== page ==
Earlier this month, 30+ Bend Bikes supporters and others gathered to hear from City of Bend Transportation Engineer, Robin Lewis, about what she learned about sustainable transportation during her travels to The Netherlands and Denmark. Robin highlighted that traveling on foot and by bike becomes enjoyable, safe, and a part of everyday life when cities are designed with bike infrastructure for people of all ages and abilities. A consistent theme throughout the presentation was the need for people who walk, bike, and roll to feel they belong in our transportation system.
[Image: Bend Bikes] It was a pretty full house, including founding board member Lucas Freeman!
Robin graciously shared her ideas for translating what she saw in Denmark and The Netherlands to quickly make biking and walking in Bend easier. Naturally, discussions around such changes within the City’s engineering team are ongoing.
Some of her key takeaways included:
Consider the start, middle, and end of a bike route
- Install more lighting to illuminate people walking, biking, and rolling along their routes
- Facilitate safer travel through intersections by shifting back the stop bar for vehicles at traffic lights and combine this with a two-stage bike left turn*, no right turn on red, and increased time for pedestrians to cross.
- Design shopping centers, schools, and workplace buildings so that a bike lane seamlessly transitions to a path that leads to bike parking located near the entrances
- Install more bike parking throughout the city
*While abroad, Robin encountered a frequently used design at intersections that created a safe and universally usable approach, known as the two-stage bike left turn (see an example on the left below, with a staging area for a left turn after the bike first travels straight through the intersection). In contrast, bike box (pictured on the right) is a distinct design that also uses a receded stop bar but that Robin learned does not always work well for a person on a bike approaching the intersection on a green light or approaching late at a red light when a queue of vehicles has formed.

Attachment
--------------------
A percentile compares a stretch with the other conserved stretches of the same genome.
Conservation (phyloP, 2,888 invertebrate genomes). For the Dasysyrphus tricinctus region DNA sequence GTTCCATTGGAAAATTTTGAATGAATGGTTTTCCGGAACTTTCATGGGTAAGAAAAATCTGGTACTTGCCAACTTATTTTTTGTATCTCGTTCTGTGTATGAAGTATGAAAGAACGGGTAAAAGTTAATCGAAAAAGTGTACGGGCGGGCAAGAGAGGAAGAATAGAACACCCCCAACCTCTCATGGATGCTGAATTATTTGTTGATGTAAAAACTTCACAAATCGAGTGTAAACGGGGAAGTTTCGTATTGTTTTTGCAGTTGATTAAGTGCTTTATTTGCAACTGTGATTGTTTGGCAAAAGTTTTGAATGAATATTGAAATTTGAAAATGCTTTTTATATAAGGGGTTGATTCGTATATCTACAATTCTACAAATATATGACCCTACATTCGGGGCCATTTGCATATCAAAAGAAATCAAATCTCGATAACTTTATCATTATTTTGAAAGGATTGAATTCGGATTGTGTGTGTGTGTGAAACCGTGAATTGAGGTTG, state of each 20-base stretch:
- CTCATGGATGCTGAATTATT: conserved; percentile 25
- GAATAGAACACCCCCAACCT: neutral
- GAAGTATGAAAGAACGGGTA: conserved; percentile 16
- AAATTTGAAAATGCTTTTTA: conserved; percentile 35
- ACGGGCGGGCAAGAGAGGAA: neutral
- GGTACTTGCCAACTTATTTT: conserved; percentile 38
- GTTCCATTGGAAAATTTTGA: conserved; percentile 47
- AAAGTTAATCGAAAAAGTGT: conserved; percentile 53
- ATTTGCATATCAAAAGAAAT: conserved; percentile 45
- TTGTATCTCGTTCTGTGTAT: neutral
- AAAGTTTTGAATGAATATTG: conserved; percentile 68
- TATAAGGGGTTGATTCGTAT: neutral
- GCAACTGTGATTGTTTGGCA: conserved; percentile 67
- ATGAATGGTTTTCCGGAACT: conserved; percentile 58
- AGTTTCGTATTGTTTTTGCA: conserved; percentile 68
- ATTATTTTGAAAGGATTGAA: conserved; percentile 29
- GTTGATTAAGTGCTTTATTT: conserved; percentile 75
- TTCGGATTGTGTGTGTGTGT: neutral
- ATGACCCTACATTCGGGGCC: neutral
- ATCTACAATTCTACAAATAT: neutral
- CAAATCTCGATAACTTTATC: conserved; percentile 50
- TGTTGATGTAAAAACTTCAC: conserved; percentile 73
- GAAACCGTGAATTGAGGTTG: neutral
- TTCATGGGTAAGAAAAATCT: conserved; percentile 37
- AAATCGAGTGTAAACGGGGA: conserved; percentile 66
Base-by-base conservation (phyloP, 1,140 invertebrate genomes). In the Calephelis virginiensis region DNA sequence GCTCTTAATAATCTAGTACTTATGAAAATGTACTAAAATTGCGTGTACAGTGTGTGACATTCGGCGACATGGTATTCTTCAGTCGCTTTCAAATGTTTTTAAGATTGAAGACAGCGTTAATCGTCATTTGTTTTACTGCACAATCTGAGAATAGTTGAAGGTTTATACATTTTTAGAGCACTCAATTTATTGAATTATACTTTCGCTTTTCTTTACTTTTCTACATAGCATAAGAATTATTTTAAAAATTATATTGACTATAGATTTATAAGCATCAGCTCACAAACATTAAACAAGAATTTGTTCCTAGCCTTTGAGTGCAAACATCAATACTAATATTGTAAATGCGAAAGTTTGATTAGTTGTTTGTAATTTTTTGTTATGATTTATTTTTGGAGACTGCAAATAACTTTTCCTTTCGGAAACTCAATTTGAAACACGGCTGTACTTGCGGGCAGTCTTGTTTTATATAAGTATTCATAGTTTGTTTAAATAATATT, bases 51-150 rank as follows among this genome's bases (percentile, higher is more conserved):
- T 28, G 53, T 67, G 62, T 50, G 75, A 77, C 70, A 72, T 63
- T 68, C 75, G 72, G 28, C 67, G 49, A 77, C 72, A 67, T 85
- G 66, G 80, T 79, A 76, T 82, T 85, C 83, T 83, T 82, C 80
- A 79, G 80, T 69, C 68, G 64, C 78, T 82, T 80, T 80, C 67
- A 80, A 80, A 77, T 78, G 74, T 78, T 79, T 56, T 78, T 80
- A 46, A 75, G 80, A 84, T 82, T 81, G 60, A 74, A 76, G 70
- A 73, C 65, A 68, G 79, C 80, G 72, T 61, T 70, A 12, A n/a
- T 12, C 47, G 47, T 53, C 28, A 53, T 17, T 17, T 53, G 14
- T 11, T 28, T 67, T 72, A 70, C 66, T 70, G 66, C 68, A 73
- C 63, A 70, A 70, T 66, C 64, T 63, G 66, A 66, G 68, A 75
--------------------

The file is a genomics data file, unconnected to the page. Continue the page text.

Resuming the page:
Improve the existing infrastructure with sustainable transportation as a priority
- Connect Bend’s existing separated multi-use paths (West Bend, Haul Road, Larkspur, Coyner Trails, for example) to increase the ease of cross-town travel
- Extend sidewalks to become multi-use paths and/or install buffered bike lanes when roadways are improved (Bend Bikes note: we don’t love buffered bike lanes, which is just extra paint and space – we’d rather see bike lanes protected by a barrier)
- Mark safe routes with wayfinding signs
Make it easier to know your neighbors
- Reduce the regulations around permitting for block parties so neighborhoods can close to cars and experience the joys of open streets
- Ensure access to parks is easy and safe to do on foot, in a wheelchair, or by bike and that parks have activities that are inclusive of all ages and abilities.